Stevenson retired in 2002 but continued to write, including a final paper summarizing his career. He died in 2007, but several researchers are continuing the study that he began more than 45 years ago of this phenomenon.
The subjects in these cases tend to be young children. They typically begin describing a previous life when they are two or three years old, and they usually stop by the age of six to seven. They make the statements spontaneously without the use of hypnotic regression. They describe recent lives, with the median interval between the death of the previous individual and the birth of the child being only 16 months.
They also describe ordinary lives, usually in the same country. The one part of the life that is often out of the ordinary is the mode of death, as 70% of the deaths are by unnatural means.
Some subjects report having been deceased family members, whereas others say they were strangers in another location. If they give enough details, such as the name of that location, then people have often gone there and identified a deceased individ- ual, the previous personality, whose life appears to match the state- ments the child made.
Over 2,500 cases have been investigated worldwide. They are easiest to find in cultures with a belief in reincarnation, and the places that have produced the most cases include India, Sri Lanka, Turkey, Lebanon, Thailand, and Burma (Myanmar). Cases have been found wherever anyone has looked for them, including all continents except Antarctica.
Stevenson published a book of European cases,10 and numerous cases have been found in the United States as well.
Several of these will be reviewed in a later section. Cases in the West seem to be less common, but this may be because they are harder to find, as some parents are reluctant to disclose, even to close friends and family at times, what their children have said.
When cases are investigated, history is obtained from as many people as possible. This includes the subjects, if the children are willing and able to tell investigators about the purported memories, as well as their parents and others who have heard the children describing past-life memories.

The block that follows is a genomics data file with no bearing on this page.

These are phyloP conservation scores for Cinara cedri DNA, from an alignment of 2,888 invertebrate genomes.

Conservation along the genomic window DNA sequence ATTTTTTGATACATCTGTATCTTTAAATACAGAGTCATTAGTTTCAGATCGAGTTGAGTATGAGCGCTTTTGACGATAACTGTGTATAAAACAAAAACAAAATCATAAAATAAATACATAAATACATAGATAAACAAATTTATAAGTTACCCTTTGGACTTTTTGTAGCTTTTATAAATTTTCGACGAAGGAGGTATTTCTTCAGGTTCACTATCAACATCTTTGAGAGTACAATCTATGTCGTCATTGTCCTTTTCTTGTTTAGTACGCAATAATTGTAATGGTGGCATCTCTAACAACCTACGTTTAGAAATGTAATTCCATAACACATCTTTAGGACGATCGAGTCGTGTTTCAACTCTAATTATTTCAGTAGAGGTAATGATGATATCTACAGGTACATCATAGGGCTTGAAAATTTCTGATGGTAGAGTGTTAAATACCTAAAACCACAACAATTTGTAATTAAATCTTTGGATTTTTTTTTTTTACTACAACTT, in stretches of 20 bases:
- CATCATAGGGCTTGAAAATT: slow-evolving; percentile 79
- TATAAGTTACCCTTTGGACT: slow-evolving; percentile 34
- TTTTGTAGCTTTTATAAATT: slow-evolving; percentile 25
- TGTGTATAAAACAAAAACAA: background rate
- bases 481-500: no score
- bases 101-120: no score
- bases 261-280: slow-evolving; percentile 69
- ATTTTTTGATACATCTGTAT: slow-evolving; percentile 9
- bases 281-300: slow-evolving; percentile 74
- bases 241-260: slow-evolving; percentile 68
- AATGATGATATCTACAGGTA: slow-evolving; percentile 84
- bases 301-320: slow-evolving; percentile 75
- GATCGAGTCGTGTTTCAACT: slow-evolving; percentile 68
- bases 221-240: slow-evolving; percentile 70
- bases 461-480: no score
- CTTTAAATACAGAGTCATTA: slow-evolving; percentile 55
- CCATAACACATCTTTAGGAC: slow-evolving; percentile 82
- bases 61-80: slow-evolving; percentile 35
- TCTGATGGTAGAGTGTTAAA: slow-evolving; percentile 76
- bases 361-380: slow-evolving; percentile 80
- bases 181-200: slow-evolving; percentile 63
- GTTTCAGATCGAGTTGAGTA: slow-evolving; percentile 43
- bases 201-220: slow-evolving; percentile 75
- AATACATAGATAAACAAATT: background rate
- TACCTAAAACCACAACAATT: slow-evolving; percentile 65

The other side of the case is then investigated; the previous family is interviewed to determine how accurate the child’s statements are for the life of the previous personality. Attempts are made to obtain autopsies or medical records of the previous personality if they are relevant. If the two families have not yet met, tests can also be conducted to see if the subject can recognize people from the previous life.
In addition to the purported memories, a number of the children have had birthmarks or birth defects that appeared to match wounds, usually fatal ones, suffered by the previous personalities. Stevenson published a 2,200-page work that documented over 200 such cases, as well as a shorter synopsis.
Examples include a girl, born with markedly malformed fingers, who seemed to remember being a man whose fingers were cut off, and a boy, born with stubs for fingers on his right hand, who seemed to remember the life of a boy in another village who lost the fingers of his right hand in a fodder-chopping machine.
Another example is Chanai Choomalaiwong, a boy from Thailand. When he was three years old, he began saying that he had been a teacher named Bua Kai who had been shot and killed one day as he rode his bicycle to school.
He begged to be taken to his parents, that is, Bua Kai’s parents, and he named the village where he said they lived. Eventually, he and his grand- mother took a bus that stopped in a town near that village. His grandmother reported that after they got off the bus, Chanai led her to a house where an older couple lived. Chanai appeared to recognize the couple, who were the parents of Bua Kai Lawnak, a teacher who had been shot and killed on the way to school five years before Chanai was born.
No autopsy report was available for Bua Kai Lawnak, so Stevenson interviewed witnesses who saw the body. His widow reported that the doctor involved in the case said that her hus- band had been shot from behind, because the small, round wound on the back of his head was a typical entry wound, whereas the larger, more irregularly shaped wound on his fore- head was typical of an exit wound.
Chanai was born with two birthmarks, a small, round birthmark on the back of his head, and a larger, more irregularly shaped one toward the front.
The Results & What These Reincarnation Cases Look Like
These are cases involving very young children and they offer little reason to suspect a hoax. From a scientific standpoint, however, even though these cases are intriguing they still leave us with a problem that plagues most parapsychological phenomena today. As Tucker points out:
“The processes that would be involved in such a transfer of consciousness are completely unknown, and they await further elucidation.” (source) (1)
What Does This Mean?
(1) Radin, Dean. Supernormal: Science, Yoga and the Evidence For Extraordinary Psychic Abilities. New York, Deepak Chopra Books , 2013